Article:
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Resident of Spanish Hills neighborhood first learned of Marshall Fire on Facebook

"This drives home the fact that we really need to leverage better technology and get the system in place sooner than later, knowing that it's not perfect, as well."

LOUISVILLE, Colo. — Escaping the Marshall Fire was based on instinct for many in Boulder County who did not receive emergency notifications.

Karrissa Costilow and her partner, Dave Sandoval, lived in the Spanish Hills neighborhood in Boulder County, west of Louisville.

"We saw a message, I think it was on Facebook or something, that my roommate saw saying that there was a fire over by Target," said Costilow. "That was really only the notification that we got. No text, no calls, nothing."

They, like many who evacuated the Marshall Fire, did not have a landline and were not signed up for the opt-in emergency notifications to be alerted about dangers like a wildfire. Boulder County uses Everbridge to send emergency alerts to landlines and to cell phones and email addresses that users must opt-in to the program.

"He drove down the street a little ways, and that's when he saw fires," said Costilow. "From that point, by the time he got back to the house, we had about 10 minutes to get out."

Video provided by Sandoval shows a smoky drive out of their neighborhood fire on each side and mailboxes barely visible.

"As we're leaving, literally just every yard that we're passing is just engulfed in flames," said Costilow.

Credit: 9NEWS
Karrissa Costilow

She was driving in front of Sandoval with her roommate and two dogs.

"Trees were just falling in the road. You can see a branch on fire that just crashes in front of his car. I don't think he would have had much more time after that."

They lived in an area west of McCaslin Boulevard and south of South Boulder Road. According to Boulder County, that neighborhood received an emergency notification to evacuate at 1:15 p.m. If you had a landline or were signed up to receive it.

"Even 10 more minutes. If we had 10 more minutes, we could have grabbed so many more things. My partner lost his birth certificate, his social security card, his passport," said Costilow. "Thankfully, I had my medications, my passport and my social security card in a very small vicinity of each other, so I was able to grab mine."

A full-time nursing student, Costilow grabbed some quick essentials and little else.

"I didn't have any time to really grab any clothes or school supplies. I spent most of that 10-15 minutes grabbing the dogs, and all of their food and snacks and things like that," said Costilow. "When you have that short of amount of time, your brain kind of just stops working and you're like, 'What do I need?'"

RELATED: Boulder County declined to have state send Amber Alert-like notification during Marshall Fire, official says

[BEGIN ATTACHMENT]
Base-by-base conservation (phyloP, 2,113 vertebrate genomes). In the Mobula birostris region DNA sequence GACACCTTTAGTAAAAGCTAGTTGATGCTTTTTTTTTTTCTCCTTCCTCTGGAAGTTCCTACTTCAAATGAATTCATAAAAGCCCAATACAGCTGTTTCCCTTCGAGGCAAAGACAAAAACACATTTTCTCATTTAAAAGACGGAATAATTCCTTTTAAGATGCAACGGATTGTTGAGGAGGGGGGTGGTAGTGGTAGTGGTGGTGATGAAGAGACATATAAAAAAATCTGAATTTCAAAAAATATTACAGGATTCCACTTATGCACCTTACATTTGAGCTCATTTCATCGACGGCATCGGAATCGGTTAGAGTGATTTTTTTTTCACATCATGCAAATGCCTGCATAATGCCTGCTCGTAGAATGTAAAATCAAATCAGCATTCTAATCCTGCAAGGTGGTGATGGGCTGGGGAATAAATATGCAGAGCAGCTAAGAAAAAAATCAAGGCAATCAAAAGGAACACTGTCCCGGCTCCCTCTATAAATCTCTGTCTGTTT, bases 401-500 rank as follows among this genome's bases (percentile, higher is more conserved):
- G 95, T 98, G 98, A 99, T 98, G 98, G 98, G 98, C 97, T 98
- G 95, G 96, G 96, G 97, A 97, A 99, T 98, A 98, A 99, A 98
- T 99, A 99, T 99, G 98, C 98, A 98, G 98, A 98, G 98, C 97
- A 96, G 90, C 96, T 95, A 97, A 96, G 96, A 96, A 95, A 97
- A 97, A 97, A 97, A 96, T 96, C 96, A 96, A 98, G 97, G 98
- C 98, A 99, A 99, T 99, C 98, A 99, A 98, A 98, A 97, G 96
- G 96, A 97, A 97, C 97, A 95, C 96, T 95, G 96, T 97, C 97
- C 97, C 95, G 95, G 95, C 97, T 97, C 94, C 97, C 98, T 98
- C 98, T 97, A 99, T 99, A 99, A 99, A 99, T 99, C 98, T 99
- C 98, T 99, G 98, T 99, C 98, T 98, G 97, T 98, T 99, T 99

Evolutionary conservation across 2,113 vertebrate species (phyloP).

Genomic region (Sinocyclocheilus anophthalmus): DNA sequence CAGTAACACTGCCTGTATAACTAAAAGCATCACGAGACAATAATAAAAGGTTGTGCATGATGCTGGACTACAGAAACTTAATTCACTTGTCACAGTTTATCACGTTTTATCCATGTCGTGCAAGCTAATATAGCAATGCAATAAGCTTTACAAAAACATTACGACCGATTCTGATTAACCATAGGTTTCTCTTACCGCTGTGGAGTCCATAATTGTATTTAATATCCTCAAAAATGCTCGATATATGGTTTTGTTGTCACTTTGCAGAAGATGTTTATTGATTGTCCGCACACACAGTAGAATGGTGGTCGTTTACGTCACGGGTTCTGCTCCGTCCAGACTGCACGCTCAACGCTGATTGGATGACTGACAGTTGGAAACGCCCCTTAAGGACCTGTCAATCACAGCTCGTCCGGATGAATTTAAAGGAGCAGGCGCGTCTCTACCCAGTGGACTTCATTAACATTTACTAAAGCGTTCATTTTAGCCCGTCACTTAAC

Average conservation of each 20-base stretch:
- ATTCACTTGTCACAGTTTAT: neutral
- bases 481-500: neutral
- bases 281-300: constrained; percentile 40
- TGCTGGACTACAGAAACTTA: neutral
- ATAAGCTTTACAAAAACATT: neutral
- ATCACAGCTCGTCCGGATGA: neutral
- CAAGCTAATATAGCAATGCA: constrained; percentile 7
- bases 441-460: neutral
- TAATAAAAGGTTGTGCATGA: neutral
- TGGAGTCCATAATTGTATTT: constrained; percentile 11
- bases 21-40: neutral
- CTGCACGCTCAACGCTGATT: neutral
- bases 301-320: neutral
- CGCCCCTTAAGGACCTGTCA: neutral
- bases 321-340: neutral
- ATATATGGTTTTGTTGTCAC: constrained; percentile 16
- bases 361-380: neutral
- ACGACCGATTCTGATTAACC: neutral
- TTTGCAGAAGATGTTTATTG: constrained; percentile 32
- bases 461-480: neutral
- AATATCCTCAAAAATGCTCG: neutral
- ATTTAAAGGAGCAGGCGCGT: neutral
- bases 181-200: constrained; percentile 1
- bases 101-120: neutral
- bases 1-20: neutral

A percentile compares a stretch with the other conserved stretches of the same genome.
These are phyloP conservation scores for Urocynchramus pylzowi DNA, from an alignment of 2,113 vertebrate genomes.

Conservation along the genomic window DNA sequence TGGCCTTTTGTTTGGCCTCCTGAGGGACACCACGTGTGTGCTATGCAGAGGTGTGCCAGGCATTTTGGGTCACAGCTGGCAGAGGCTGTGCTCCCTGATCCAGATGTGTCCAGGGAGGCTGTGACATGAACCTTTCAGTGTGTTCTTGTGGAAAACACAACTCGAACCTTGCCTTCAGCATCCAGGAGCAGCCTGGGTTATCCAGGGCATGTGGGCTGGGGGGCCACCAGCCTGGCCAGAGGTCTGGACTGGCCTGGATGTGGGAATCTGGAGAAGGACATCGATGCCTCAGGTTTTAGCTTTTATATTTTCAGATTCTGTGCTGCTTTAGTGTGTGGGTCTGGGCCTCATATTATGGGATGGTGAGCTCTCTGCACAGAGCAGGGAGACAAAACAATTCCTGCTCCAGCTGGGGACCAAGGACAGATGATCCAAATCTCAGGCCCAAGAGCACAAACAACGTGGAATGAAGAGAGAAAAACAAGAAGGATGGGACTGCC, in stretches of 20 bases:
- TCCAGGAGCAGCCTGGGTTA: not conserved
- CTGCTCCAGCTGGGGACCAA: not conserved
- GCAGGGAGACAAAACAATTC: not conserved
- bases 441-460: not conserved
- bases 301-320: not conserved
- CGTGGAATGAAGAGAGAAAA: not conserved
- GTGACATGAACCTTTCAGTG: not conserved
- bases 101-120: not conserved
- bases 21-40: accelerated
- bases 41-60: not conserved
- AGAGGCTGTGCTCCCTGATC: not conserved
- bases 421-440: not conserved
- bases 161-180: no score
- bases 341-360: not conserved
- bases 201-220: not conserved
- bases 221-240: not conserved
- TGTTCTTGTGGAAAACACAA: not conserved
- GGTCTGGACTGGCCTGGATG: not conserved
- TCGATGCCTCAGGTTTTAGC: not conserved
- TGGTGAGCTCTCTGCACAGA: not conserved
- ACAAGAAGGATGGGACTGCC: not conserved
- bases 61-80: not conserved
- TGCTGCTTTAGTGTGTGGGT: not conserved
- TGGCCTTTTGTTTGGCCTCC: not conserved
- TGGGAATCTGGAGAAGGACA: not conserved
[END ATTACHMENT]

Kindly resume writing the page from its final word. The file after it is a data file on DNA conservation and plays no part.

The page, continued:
RELATED: Have concerns about emergency alerts? Tell us

They did not receive an alert because Boulder County relied on the opt-in emergency notification, which they were not signed up to receive.

"No, I wasn't at the time. I'll make sure I am, forever, wherever I end up after this," said Costilow. " I mean, they send out Amber Alerts all the time. I don't know what all is involved in getting a system like that for fires. I think that would have been super helpful."

Those type of alerts are Wireless Emergency Alerts send through IPAWS -- the Integrated Public Alert and Warning System.

Boulder County was approved to use IPAWS in August 2019, but never finished setting it up.

*This drives home the fact that we really need to leverage better technology and get the system in place sooner than later, knowing that it's not perfect as well," said Boulder County Sheriff's Office Division Chief Curtis Johnson.

Johnson was off on December 30, celebrating his wife's birthday at their Louisville home, but came in during the emergency. Johnson lost his home in the Marshall Fire. He was in the dispatch center where the emergency notifications were sent during the Marshall Fire.

"I can tell you, having been in the room, every emergency notification that we sent out from our dispatch center was sent out within minutes of it being requested," said Johnson.

He described a three-step process for the alerts to be sent out.

"It really is dependent on first responders in the field identifying areas that are in the fire's path or that are being threatened and relaying that information up, and as soon as we're told to send it, the dispatch center can draw it, map it, create the message and send it."

Because Louisville is its own municipality with a police and fire department, the city would be responsible for ordering evacuations for Louisville.

One of the areas of Louisville, east of where Costilow and Sandoval lived, did not receive an evacuation order until 2:51 p.m. Residents of that area east of McCaslin Boulevard and south of South Boulder Road have told 9NEWS that 2:51 p.m. was too late for some homes in that area.

RELATED: Sheriff's office division chief loses home in Boulder County fire

A Louisville spokeswoman will not provide information about that alert. Last week, she said "we're still looking into it." It has been more than four weeks since the Marshall Fire.

"Whoever is on the ground making decisions in the city of Louisville would notify us when and where they want evacuations sent. We would map it, confirm that's the area they want evacuated, create the message and send the evacuation notice," said Johnson. "It's not our place to make decisions for them. It's our place to provide them information, to be a resource for them and to fulfill their request and launch the notification."

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